Bald Eagle

Bald Eagle Soaring

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Bald Eagle Perched

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Bald Eagle Skimming Over Water

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Bald Eagle (Immature)

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Bald Eagle Nest

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Bald Eagle Flapping

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Bald Eagle Flying

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Bald Eagle

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Bald Eagle

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Bald Eagle

Photo of bald eagle
Haliaeetus leucocephalus
Family: 
Accipitridae (accipiters) in the order Falconiformes
Description: 

Mature bald eagles have a dark brown body with white head and tail. The large, hooked bill, strong talons, and irises of the eyes are yellow. Females are larger than males, but otherwise the sexes look alike. In flight, bald eagles soar on rising warm air currents on flattened wings (not holding them V-shaped). Juveniles are all brown, with white speckles. Voice is a series of chirps or a loud screaming whistle.

Size: 
Length: 36 inches (tip of bill to tip of tail); wingspan: 84 inches.
Habitat and conservation: 
Bald eagles are usually observed near lakes, rivers, and marshes as they forage for fish or carrion. The bald eagle’s return to the Lower 48 is a conservation success story: Although historically about 20,000 pairs nested in the United States, by the 1950s only about 3,000 pairs were nesting. Today, over 10,000 pairs nest in the United States annually, including about 200 in our state, as of 2010.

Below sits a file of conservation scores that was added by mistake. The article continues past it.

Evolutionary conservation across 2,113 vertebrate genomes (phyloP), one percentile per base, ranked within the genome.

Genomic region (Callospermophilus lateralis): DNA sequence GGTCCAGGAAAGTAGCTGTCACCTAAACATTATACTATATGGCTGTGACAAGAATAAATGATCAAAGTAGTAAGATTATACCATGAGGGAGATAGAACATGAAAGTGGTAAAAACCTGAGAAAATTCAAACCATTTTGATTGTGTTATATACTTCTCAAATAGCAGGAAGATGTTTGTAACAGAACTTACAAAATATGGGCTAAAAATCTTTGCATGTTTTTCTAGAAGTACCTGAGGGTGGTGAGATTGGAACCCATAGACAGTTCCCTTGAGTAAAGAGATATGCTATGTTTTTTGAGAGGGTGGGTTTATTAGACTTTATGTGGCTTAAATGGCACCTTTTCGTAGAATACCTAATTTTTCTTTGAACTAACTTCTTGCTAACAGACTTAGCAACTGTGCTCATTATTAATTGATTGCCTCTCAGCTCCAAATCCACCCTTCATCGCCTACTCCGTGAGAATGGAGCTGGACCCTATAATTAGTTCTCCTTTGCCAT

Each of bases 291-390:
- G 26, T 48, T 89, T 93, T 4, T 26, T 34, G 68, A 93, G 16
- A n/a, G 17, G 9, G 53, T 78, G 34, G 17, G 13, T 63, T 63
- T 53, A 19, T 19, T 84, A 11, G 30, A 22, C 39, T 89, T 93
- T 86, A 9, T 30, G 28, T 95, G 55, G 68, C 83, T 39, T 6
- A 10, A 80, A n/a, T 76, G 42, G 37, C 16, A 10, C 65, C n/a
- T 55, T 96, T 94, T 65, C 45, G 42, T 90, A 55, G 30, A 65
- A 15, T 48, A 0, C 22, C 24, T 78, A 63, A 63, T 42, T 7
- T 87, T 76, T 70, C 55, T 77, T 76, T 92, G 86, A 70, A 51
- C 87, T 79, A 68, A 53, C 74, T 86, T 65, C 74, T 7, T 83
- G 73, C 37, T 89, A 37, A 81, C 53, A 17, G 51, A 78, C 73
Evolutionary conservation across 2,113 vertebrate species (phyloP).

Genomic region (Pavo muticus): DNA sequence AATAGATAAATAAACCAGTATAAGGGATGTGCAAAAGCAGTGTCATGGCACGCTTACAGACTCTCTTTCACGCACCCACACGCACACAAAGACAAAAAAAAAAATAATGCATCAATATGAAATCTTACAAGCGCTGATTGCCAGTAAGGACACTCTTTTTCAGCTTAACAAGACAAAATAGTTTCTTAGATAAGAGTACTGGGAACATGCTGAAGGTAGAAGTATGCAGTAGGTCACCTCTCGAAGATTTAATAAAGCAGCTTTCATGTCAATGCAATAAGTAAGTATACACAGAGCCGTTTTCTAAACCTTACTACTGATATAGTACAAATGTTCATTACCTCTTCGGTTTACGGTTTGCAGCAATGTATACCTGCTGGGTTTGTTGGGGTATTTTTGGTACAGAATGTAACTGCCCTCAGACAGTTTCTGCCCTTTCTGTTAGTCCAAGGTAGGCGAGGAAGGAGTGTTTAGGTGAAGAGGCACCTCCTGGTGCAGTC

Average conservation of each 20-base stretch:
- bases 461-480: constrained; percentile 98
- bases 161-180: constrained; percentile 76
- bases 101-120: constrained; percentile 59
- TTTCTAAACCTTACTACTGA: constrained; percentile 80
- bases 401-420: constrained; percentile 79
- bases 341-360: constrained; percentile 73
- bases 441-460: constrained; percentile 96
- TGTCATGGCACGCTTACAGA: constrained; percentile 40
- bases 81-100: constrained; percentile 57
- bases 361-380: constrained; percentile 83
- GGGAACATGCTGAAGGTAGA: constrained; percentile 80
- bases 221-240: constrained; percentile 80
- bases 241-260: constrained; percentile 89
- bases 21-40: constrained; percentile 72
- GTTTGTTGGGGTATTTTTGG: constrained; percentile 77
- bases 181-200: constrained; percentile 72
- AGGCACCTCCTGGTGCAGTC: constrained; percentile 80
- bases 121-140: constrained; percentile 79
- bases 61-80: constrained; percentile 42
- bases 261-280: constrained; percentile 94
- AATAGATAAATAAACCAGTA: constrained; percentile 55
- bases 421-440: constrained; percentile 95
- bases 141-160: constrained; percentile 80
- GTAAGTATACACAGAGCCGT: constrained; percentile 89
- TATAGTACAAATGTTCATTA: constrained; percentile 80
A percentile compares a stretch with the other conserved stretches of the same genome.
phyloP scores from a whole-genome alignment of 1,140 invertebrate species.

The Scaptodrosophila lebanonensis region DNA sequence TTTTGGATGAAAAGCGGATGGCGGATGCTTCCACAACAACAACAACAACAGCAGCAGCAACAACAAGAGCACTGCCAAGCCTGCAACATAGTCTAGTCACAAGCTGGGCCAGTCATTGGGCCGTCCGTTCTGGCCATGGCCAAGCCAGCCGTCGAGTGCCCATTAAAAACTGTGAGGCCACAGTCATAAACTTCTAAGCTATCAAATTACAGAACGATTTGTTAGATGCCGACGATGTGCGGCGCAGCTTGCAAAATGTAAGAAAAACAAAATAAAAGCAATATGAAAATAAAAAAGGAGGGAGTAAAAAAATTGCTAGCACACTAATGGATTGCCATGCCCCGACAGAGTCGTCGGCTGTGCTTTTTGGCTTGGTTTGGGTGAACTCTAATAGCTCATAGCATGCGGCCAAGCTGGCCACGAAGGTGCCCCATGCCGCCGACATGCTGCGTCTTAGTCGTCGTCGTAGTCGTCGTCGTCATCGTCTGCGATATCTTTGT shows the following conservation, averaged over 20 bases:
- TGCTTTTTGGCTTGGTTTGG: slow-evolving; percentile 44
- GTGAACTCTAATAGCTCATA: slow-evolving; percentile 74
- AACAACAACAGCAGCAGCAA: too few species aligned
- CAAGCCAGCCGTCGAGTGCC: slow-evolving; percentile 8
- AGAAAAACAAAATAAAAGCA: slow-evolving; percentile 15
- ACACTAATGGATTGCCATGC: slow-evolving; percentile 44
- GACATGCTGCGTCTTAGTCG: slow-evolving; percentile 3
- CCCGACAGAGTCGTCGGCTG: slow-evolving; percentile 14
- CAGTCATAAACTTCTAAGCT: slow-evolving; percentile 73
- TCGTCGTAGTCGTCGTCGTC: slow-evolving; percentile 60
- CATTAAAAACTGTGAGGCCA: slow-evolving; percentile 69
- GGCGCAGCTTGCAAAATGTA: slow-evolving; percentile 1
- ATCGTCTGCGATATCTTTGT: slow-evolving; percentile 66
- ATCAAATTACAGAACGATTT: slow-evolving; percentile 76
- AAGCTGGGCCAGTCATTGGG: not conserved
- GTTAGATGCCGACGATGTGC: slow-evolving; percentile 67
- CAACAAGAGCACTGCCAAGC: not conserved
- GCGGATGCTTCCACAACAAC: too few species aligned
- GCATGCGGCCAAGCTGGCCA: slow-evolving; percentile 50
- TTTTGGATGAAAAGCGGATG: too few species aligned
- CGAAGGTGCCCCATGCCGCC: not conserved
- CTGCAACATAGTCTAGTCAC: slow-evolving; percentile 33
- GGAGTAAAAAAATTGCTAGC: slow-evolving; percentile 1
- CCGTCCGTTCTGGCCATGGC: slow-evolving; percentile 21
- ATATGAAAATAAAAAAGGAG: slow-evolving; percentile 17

Foods: 
Fish and carrion make up most of the diet.
Distribution in Missouri: 
Bald eagles are usually observed statewide near lakes, rivers, and marshes, particularly during the winter.
Status: 
Uncommon migrant. Though they have made a dramatic comeback on our continent, their presence is still vulnerable within our state, and they remain a Species of Conservation Concern.
Life cycle: 
Bald eagles reach maturity at age 4 or 5, and usually breed near where they were born. They generally mate for life, but if one of the pair disappears or dies, the survivor finds another mate. Courtship includes special calls and flight displays. The nest is large and can be 13 feet deep and 8 feet across. A pair produces 1–3 eggs annually, but rarely do all three chicks reach maturity.
Human connections: 
As a cherished U.S. national symbol, the bald eagle’s value is hard to estimate. In some Native American cultures, bald eagles are held sacred, and their feathers are important symbols.
Ecosystem connections: 
Bald eagles are top predators, particularly of fish, as well as important scavengers.
Shortened URL
http://mdc.mo.gov/node/972